Anyhow, it's great to see this important aspect of NZ's history is receiving the higher level of attention it desperately needs. I think you've found a good site and community of enthusiasts here to post to, who if not busy in the present with all their own vintage tech projects, will at least find time in the future to contribute to the archive. In several years on trademe I have purchased items from many interesting individuals and some in the industry.

I hope you embrace some Web Spew.0 technologies in any website developed to facilitate connecting with the various communities and public in your project. There are great tools now for supporting online collaboration, communities and content creation (I'm thinking facebook/google+) and I hope your site will be open to both view and contribute information to. There are some very well supported overseas websites rich with user content (e.g. mobygames, lemon64, atariage etc) with established databases of software, hardware, scans, ROMs, reviews, user comment facilities etc. Will these be contributed to in any way?

I am interested in knowing how your project links to any more broader projects or national-level groups looking at preserving NZ's computing and gaming heritage. I have many books and magazines in my collection, and the information in these go hand-in-hand with the software and digital artifacts, especially with respect to the NZ publications.

In a more general interest, I think the history of the various local distributors and manufacturers of game (and other types of) software and consoles is important to document, not just the natively grown software. And just as not all computers were sold here, not all software was sold in NZ. I'm sure the industry overseas lasted longer than here, so I reckon a fair amount of later 90s released software on the computers and consoles probably wasn't sold here. The end of the home computing era may be a story to be told by the importers/distributors/software houses here.

Every time I buy from trademe I am fairly confident I am buying into a snapshot and glimpse of NZ's computer and gaming past. I think there is a bigger picture of NZ's computing past that needs to be captured now and not a moment later as it will get harder to see with more people buying items from overseas and ebay to fill the gaps of what wasn't available here, or what is in limited supply now.

I like the idea that some people would have been among the few to own certain software titles, or own particular computers. Heck, if I knew they were rare then, I might still have my Commodore 64GS, Datapoint, Intellivision, or Compucolor II. Old-computers.com let's you list your collections and gives a good impression of computers were around and still in existence in a country. Some gaming site let you indicate that you own a copy of a software title. I would even go further, and cast my mind back to remember the hundreds of (original) titles I had across the various home computer platforms in the 80s (thanks Dad, RIP).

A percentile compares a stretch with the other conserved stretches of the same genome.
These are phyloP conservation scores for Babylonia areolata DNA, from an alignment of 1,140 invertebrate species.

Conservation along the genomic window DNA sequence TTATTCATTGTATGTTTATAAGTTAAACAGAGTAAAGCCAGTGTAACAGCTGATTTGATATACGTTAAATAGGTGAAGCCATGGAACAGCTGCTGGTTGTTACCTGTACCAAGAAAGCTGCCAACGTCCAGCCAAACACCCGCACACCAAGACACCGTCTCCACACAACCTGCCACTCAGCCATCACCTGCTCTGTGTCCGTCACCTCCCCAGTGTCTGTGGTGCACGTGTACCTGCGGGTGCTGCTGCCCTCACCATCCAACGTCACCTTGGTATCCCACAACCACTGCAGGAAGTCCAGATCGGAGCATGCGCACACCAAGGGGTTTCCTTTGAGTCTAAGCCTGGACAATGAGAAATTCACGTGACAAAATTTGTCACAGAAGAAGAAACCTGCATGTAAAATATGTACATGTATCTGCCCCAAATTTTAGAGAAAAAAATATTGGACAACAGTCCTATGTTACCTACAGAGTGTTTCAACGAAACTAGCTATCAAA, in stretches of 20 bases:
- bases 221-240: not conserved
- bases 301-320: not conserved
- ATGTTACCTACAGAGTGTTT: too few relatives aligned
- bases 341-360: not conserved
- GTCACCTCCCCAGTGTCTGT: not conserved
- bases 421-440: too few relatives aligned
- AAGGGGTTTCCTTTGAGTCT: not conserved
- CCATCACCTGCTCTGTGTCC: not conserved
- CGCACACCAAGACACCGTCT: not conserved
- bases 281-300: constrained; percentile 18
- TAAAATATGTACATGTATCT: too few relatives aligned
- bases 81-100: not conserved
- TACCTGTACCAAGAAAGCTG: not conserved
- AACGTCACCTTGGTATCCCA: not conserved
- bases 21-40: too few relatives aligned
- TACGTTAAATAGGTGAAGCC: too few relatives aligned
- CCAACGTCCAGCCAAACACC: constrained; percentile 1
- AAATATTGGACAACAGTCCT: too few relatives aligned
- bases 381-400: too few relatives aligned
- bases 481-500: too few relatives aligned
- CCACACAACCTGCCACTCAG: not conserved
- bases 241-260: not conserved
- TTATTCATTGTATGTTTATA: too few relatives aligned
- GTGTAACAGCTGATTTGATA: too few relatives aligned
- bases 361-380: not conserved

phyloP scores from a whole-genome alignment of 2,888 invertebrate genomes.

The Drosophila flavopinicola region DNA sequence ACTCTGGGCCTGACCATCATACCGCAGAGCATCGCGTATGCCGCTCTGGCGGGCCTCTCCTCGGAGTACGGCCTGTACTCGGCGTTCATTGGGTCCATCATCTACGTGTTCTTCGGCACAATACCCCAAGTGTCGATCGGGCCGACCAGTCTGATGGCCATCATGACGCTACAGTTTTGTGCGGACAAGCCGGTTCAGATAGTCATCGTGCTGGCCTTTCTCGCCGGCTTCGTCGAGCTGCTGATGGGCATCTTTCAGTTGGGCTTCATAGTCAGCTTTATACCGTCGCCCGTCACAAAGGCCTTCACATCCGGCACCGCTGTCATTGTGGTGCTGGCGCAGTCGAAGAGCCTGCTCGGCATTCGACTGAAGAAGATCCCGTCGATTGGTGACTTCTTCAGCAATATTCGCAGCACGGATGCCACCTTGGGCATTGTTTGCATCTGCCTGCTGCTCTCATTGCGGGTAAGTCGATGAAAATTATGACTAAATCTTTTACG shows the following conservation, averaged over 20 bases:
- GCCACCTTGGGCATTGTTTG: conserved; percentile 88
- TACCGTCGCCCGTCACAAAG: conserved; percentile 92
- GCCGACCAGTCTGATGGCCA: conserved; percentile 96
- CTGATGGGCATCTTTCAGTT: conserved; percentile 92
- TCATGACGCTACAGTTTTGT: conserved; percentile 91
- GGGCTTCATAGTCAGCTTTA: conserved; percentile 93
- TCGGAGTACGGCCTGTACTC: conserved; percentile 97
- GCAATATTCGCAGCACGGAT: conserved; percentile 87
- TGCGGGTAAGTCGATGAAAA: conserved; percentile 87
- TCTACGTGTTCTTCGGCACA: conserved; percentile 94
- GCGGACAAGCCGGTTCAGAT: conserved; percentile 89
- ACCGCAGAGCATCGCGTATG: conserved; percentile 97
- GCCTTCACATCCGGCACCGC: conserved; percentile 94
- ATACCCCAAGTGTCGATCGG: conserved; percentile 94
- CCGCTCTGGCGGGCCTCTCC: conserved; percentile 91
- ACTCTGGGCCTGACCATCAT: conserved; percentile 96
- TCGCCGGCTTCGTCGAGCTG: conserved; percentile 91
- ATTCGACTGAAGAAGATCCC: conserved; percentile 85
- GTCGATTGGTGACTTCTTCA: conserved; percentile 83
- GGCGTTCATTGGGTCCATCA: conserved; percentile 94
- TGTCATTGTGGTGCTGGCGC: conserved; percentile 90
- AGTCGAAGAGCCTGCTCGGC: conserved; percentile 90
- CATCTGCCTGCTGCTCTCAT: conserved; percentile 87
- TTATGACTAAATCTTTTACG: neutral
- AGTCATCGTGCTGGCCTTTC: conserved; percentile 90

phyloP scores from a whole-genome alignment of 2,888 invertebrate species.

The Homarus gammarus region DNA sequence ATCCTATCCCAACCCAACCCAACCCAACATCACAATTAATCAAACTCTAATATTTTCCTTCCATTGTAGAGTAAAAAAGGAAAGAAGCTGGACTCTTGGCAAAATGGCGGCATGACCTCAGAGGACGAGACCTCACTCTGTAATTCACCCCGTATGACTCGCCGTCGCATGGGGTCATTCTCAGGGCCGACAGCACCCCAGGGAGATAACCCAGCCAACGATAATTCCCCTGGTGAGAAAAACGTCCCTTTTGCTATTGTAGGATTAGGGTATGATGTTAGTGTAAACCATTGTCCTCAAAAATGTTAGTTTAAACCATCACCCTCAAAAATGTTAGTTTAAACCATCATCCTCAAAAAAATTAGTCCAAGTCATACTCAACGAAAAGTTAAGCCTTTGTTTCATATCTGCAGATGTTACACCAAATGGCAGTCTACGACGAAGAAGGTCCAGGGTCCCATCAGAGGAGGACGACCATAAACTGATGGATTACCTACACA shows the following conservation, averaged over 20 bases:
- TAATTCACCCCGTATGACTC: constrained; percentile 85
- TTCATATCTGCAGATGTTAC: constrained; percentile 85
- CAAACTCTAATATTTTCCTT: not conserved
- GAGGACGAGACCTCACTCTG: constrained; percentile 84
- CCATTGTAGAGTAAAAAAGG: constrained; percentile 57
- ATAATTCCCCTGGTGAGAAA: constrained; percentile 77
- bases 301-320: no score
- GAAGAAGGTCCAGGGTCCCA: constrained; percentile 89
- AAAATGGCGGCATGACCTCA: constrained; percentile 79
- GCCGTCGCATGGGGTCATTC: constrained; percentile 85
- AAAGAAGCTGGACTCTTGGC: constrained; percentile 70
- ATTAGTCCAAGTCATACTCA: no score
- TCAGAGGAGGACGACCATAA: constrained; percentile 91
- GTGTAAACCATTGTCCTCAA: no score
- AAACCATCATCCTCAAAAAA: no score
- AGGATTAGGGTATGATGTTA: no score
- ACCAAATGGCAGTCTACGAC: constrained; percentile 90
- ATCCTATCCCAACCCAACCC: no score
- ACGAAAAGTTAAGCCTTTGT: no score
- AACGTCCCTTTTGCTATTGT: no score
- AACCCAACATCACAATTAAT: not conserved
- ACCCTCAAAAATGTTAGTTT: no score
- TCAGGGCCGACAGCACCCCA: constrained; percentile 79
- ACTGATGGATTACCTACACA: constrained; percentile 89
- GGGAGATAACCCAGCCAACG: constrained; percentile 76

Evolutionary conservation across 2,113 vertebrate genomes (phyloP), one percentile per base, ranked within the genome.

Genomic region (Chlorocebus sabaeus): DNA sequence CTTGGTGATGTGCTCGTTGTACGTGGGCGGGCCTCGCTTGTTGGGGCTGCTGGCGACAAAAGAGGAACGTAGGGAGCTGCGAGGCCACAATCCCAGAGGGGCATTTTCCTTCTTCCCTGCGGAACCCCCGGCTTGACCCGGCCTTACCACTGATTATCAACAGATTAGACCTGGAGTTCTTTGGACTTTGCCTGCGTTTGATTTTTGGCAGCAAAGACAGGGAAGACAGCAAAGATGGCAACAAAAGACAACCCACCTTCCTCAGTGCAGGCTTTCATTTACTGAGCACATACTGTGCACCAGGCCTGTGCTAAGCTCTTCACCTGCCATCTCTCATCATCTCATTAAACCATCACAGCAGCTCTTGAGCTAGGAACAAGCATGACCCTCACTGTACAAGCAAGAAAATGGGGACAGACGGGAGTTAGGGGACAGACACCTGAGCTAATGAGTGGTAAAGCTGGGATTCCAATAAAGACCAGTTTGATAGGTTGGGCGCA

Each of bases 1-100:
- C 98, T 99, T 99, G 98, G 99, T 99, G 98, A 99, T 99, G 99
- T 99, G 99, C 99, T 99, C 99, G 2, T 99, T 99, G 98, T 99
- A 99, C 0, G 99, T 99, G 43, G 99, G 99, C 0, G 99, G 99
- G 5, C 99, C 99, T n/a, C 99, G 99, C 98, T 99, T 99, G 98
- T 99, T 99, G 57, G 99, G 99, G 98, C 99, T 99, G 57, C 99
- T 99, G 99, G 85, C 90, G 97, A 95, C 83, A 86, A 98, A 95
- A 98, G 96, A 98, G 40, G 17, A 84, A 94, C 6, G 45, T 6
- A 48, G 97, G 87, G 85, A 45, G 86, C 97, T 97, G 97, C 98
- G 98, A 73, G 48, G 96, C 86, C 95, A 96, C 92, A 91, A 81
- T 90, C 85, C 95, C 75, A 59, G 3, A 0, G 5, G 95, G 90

I saw C:/DOS/RUN when I was living in Wellington. I remember leaving that exhibition wishing I had a Nintendo Power Glove, or one of those arm computers from the TV series Ark II (http://www.crazyabouttv.com/arkii.html). I have since settled for a Master Replica Aliens Motion Tracker (http://www.alienscollection.com/review.html) - a single-handed computer, which single-handledly is the single-most expensive item in my collection. It cost an arm and a leg (Fly II ref.)

Cheers,
Clinton (yetiseti)

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Re: Preserving NZ-designed Games

Postby lizardb0y on Sat Dec 31, 2011 8:54 am

Andrew Bradfield and Harvey Kong Tin of Dunedin produced two games - Laserhawk and Hawkquest for the Atari 8 bit computers. I know Harvey from a computer club we both used to attend, and he has previously offered me some of his papers and disks from the 80s. I'll get in touch and see if he'd be willing to donate material to the NZFA.

On another note, I am a Wellington based vintage computing enthusiast, and have a fairly sizeable collection (about 180 computers and consoles, plus associated software, books and magazines) of early home computers with some software and magazines. Like Clinton I've always had the dream of exhibiting the collection publicly, so let me know if there's any opportunity to collaborate on something like this :)
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Re: Preserving NZ-designed Games

Postby GamesArchive on Sat Dec 31, 2011 3:50 pm

Hi Clinton,
great to hear you're supportive of some kind of computer museum to become a reality in NZ --- I imagine there will be heaps of fellow collectors who would endorse that sentiment.